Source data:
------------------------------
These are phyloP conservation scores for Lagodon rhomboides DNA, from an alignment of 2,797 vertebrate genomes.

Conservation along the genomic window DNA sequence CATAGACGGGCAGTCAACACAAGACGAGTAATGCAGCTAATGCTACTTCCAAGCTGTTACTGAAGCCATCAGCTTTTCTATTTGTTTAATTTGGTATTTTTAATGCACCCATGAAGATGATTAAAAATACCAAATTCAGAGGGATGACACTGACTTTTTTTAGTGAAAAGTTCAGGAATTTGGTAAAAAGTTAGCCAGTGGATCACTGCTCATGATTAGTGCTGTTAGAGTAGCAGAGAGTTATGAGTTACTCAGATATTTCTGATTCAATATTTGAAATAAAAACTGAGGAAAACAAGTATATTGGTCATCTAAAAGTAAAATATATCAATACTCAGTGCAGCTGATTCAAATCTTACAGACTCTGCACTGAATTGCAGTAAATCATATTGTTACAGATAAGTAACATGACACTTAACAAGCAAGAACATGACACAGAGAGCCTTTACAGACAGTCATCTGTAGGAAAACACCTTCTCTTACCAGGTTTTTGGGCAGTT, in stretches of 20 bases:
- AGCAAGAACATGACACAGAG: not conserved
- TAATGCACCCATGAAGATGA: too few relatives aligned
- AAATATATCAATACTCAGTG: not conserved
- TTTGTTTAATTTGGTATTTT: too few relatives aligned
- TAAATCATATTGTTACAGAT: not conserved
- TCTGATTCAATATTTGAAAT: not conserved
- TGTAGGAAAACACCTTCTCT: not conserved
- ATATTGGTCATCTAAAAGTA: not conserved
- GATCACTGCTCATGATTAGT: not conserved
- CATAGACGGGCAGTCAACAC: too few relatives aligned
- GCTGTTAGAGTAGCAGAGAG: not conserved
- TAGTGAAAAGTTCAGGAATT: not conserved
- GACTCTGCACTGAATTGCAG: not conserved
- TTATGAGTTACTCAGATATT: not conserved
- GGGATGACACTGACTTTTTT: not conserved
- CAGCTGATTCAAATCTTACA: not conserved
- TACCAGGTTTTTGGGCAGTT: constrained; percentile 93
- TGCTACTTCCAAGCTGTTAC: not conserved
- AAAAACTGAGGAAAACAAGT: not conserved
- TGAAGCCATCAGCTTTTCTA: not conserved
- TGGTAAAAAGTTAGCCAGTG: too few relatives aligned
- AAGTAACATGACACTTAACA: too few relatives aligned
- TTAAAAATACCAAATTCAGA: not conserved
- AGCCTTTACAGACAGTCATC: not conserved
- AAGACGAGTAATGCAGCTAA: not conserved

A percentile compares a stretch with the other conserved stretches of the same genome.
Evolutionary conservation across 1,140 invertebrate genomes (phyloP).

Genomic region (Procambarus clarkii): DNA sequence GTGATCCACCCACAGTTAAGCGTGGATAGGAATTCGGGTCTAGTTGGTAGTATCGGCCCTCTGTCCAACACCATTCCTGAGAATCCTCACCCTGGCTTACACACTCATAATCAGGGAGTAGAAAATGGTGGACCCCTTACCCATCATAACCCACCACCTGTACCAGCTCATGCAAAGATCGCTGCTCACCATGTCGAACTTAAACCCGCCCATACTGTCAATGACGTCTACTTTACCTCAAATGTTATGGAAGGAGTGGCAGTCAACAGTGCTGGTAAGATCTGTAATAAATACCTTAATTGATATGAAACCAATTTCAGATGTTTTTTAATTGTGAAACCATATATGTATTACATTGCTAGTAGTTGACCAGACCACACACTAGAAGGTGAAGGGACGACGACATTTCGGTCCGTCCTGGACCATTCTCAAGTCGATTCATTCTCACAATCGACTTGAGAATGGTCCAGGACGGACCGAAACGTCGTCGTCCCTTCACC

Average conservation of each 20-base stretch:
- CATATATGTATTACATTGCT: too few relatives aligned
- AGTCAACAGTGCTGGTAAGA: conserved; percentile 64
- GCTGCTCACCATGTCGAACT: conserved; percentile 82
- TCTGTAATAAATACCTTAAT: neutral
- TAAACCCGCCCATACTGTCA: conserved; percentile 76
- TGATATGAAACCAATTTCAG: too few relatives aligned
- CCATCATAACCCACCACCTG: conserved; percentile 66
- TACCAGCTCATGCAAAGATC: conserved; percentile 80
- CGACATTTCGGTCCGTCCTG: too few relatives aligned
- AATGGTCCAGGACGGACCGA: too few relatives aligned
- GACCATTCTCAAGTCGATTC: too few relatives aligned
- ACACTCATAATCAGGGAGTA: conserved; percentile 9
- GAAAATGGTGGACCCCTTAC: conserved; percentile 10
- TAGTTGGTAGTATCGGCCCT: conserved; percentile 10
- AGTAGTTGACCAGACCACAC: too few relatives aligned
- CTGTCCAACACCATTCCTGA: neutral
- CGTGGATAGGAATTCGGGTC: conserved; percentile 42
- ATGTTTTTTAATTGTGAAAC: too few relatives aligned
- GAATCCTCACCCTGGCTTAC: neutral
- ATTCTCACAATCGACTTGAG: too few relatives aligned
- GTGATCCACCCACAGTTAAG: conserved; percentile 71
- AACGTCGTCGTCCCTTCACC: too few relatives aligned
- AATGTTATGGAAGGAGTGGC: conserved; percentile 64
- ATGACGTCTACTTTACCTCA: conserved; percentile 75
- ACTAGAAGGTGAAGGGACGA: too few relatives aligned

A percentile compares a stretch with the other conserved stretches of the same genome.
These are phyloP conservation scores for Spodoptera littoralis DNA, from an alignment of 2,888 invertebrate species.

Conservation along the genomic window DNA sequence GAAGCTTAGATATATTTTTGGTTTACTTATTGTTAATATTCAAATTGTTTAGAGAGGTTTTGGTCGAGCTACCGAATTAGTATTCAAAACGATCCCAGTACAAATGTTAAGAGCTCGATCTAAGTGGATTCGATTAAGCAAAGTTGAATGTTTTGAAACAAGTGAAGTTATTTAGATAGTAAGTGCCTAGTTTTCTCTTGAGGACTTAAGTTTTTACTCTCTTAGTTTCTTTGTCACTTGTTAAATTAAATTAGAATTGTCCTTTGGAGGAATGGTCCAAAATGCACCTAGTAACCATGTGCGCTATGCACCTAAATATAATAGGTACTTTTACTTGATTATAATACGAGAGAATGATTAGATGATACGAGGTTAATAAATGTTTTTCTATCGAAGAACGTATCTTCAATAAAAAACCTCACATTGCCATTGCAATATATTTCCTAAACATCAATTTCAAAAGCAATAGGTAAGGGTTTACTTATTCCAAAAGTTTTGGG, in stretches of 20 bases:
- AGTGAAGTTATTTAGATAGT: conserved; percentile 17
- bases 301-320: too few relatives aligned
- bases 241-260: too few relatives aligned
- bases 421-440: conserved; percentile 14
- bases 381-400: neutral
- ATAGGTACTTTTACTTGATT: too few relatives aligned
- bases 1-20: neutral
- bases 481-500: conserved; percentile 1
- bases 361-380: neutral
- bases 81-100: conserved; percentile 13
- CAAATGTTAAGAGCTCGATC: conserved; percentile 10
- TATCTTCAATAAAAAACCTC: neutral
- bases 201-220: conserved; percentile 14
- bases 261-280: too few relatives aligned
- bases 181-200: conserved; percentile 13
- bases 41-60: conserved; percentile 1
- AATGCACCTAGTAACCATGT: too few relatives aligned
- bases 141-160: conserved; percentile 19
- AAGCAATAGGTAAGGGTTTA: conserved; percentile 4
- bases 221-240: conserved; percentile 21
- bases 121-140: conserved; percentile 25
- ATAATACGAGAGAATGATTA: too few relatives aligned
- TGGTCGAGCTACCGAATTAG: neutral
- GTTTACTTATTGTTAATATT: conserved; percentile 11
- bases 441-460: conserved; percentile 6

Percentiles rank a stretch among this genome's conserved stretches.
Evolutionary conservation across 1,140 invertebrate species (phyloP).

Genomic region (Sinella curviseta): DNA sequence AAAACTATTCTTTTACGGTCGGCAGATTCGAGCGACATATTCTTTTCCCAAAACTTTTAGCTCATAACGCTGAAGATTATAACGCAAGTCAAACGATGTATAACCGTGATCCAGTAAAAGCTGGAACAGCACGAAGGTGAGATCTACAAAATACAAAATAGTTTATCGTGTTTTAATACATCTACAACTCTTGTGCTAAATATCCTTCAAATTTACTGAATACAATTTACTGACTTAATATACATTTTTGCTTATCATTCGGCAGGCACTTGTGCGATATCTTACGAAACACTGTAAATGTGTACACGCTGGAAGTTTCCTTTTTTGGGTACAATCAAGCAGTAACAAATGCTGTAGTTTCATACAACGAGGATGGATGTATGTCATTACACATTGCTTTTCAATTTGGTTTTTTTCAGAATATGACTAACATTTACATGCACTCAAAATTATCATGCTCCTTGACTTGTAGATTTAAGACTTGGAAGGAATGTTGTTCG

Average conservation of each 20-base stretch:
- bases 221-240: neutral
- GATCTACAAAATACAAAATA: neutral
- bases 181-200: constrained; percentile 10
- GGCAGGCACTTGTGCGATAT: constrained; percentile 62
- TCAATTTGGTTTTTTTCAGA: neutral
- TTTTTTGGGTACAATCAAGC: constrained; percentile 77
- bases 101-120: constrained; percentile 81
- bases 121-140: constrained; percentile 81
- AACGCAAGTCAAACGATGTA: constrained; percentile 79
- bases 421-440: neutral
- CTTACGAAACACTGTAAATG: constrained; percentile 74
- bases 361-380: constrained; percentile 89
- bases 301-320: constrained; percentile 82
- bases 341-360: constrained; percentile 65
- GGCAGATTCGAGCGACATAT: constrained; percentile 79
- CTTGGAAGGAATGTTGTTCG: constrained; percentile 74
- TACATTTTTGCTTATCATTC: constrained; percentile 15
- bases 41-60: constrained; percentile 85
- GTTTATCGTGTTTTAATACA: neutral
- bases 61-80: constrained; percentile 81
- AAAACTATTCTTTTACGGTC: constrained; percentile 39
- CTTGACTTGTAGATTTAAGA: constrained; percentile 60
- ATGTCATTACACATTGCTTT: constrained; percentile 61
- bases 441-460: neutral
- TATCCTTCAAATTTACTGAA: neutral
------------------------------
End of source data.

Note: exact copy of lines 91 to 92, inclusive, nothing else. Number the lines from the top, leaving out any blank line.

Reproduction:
- bases 181-200: constrained; percentile 10
- GGCAGGCACTTGTGCGATAT: constrained; percentile 62